Dendreon Corporation (NASDAQ:DNDN) recently reported fourth quarter revenue of $82 million, a sequential increase of 25%, and full-year revenue of $228 million. This compares extremely favorably to 2010 revenues of $48 million. However, $228 million is a huge disappointment to earlier (mid 2011) company estimates of $350-400 million for the year, which included as much as $200 million for the fourth quarter alone.
Provenge, Dendreon's prostate cancer therapy, could propel the company's stock to new heights. Then again, disappointing sales could sink the company altogether. By considering the extreme scenarios of what could befall Dendreon, we can define the borders of Dendreon's more likely, middle ground fate as attractive only to investors with a strong stomach for risk.
Scenario 1: Bankruptcy
This may sound extreme - how could a company with such a fantastic product and quickly growing sales go bankrupt? Dendreon, priced for perfection last summer, fell more than two-thirds in August after the company failed to meet sales figures and withdrew from issuing guidance. Although sales are growing, Dendreon still loses money every quarter. In the 3rd quarter of 2011 (the most recent quarter for which results are available), Dendreon's net loss was $147 million. This loss was larger than Q3 2010's $79 million, due to higher expenses in research & development, selling, general and administrative, interest expense, and well as "restructuring and contract termination" costs of $38.5 million due to its layoff of 500 employees in September 2011.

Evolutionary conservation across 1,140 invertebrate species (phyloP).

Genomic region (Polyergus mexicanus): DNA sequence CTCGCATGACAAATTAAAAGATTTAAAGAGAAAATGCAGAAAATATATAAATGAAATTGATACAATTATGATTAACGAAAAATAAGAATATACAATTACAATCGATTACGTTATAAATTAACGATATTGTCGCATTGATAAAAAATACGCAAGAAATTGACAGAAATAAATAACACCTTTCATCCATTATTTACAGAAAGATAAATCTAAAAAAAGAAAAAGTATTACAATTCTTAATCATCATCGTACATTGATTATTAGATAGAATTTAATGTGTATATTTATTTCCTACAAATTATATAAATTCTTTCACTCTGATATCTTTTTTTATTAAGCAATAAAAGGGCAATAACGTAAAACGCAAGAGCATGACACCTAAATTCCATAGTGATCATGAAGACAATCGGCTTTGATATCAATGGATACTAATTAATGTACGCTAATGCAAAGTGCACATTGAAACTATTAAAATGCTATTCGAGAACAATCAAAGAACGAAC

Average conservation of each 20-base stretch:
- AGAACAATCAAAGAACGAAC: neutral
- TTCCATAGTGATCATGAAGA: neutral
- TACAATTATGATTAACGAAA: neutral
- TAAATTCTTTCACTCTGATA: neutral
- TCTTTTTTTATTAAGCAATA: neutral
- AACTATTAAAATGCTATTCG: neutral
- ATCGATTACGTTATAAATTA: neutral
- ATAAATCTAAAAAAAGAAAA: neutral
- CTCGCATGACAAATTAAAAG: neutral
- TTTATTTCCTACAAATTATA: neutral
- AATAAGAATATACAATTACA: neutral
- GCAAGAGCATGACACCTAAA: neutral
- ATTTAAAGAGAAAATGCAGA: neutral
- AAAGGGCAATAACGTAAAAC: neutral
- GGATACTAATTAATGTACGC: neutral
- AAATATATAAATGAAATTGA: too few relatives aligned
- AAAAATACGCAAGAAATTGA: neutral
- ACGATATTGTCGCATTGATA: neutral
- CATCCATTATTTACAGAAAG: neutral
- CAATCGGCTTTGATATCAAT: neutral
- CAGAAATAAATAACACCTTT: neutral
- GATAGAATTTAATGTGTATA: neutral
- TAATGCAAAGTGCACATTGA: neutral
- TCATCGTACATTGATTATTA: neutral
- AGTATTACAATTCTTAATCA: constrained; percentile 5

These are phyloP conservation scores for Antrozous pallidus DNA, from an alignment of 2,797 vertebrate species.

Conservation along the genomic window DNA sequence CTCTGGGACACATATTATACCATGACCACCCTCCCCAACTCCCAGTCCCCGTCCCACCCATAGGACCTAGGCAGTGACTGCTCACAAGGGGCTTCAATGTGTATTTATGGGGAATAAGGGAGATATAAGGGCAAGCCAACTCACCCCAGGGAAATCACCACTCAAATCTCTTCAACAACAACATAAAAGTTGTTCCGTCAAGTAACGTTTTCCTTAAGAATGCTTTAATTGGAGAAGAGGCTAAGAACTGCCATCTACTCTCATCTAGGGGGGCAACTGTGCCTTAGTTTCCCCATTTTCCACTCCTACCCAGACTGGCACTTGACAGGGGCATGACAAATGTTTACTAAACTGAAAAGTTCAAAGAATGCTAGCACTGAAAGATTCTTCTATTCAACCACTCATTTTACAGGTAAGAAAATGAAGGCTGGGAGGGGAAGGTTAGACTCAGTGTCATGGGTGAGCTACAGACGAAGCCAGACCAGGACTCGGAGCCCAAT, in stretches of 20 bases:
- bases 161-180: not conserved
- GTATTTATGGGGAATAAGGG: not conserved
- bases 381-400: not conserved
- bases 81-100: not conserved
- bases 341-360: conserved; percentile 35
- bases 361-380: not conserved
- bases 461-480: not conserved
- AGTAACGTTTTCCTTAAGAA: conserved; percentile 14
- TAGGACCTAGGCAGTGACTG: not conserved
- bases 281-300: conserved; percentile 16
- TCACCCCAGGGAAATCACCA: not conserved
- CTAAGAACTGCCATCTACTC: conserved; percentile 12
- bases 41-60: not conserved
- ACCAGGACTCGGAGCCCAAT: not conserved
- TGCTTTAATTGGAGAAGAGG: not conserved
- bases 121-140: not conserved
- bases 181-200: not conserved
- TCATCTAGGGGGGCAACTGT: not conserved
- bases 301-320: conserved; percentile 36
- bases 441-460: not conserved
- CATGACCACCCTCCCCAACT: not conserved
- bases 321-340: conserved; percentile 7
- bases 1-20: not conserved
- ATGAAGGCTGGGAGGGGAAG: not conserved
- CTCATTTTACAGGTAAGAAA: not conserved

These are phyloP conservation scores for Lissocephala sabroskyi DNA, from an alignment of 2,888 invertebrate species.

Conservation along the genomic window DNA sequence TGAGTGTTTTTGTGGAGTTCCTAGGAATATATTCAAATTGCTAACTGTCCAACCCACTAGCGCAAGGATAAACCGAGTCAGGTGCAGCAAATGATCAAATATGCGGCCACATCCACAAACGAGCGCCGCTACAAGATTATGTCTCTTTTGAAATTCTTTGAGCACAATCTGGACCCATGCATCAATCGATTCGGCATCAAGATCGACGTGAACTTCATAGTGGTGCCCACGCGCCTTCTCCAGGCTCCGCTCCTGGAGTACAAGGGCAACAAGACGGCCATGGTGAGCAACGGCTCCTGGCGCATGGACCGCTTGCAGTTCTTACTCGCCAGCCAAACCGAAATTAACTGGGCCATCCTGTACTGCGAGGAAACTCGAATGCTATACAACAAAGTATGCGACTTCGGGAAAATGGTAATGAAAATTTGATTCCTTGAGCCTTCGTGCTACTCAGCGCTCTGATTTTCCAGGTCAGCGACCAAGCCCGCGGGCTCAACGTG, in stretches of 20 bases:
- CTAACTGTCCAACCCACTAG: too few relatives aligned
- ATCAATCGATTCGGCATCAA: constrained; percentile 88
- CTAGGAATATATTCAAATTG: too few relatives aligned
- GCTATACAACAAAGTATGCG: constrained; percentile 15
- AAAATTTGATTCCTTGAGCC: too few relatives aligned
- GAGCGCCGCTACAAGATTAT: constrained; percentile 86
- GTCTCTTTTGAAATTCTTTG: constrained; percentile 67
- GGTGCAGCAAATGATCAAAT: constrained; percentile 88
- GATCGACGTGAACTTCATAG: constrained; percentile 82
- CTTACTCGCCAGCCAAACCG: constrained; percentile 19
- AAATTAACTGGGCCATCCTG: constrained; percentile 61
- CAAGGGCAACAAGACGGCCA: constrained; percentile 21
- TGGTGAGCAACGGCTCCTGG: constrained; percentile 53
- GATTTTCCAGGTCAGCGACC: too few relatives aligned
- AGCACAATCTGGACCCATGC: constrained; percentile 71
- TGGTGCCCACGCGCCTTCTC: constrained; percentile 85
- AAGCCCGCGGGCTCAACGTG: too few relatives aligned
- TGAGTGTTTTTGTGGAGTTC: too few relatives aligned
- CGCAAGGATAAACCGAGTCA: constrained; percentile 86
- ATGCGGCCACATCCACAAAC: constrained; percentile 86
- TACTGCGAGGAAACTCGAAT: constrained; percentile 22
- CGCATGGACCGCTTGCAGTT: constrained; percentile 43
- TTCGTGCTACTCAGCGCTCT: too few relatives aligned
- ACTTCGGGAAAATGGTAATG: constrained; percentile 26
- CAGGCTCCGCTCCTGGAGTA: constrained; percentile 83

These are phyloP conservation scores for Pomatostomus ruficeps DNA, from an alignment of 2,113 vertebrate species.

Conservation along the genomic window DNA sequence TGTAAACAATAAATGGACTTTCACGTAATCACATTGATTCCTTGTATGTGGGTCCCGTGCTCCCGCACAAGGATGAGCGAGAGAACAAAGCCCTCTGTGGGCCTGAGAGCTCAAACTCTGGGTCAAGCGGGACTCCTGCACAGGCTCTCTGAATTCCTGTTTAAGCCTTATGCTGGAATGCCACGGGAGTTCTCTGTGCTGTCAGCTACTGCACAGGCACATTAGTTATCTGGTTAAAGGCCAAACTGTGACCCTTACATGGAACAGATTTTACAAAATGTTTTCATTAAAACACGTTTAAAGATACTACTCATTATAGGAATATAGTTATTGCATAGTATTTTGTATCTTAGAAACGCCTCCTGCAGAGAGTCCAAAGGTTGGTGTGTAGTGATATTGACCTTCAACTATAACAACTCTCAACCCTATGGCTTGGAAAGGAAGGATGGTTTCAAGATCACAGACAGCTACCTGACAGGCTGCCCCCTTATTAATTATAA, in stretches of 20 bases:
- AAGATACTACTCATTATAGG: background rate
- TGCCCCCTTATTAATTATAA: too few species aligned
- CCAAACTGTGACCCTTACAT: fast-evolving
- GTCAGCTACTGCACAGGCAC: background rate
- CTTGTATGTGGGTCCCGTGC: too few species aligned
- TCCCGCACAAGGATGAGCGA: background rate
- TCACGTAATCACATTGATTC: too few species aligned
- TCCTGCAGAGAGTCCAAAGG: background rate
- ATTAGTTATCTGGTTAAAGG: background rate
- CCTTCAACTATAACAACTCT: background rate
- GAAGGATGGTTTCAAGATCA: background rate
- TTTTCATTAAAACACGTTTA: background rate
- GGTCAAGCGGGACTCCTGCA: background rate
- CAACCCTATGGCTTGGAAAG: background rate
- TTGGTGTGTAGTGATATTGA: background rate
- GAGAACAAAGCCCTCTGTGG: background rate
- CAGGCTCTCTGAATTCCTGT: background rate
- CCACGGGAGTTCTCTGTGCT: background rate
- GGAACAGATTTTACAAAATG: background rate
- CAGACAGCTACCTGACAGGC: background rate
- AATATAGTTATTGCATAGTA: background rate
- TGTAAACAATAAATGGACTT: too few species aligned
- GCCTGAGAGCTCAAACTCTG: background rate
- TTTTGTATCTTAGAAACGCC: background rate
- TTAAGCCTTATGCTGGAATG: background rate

However, even considering Dendreon's larger sales force and other expansions, the higher net loss is disconcerting. For the first 9 months of 2011, the net loss was $376 million, 8% larger than 2010's $348 million. And don't look for a high-margin Provenge to come to the rescue - Provenge had just 14.5% gross margins in the most recent quarter, down sequentially from 42%, down from 38.5% a year ago, and down 26.8% for the first three quarters of 2011.
Dendreon can't continue indefinitely with quarterly losses in excess of $100 million. Dendreon has $523 million in cash and short-term investments, with total assets of $949 million. Total current liabilities are $582 million, but $503 million of that is in convertible notes not due until 2016. And Dendreon sold its royalty interest in Victrelis, a hepatitis C treatment, to Merck (NYSE:MRK) in December for $125 million. So Dendreon has current assets of ~$638 million before any 4th quarter losses. Neglecting non-recurring items, Dendreon's cash losses over the last 3 quarters have been $98 million, $105 million, and $98 million (information from Dendreon quarterly reports under "net cash used in operating activities"). Without any increases in revenue or raising cash in debt or equity markets, Dendreon would run out of cash in less than 2 years.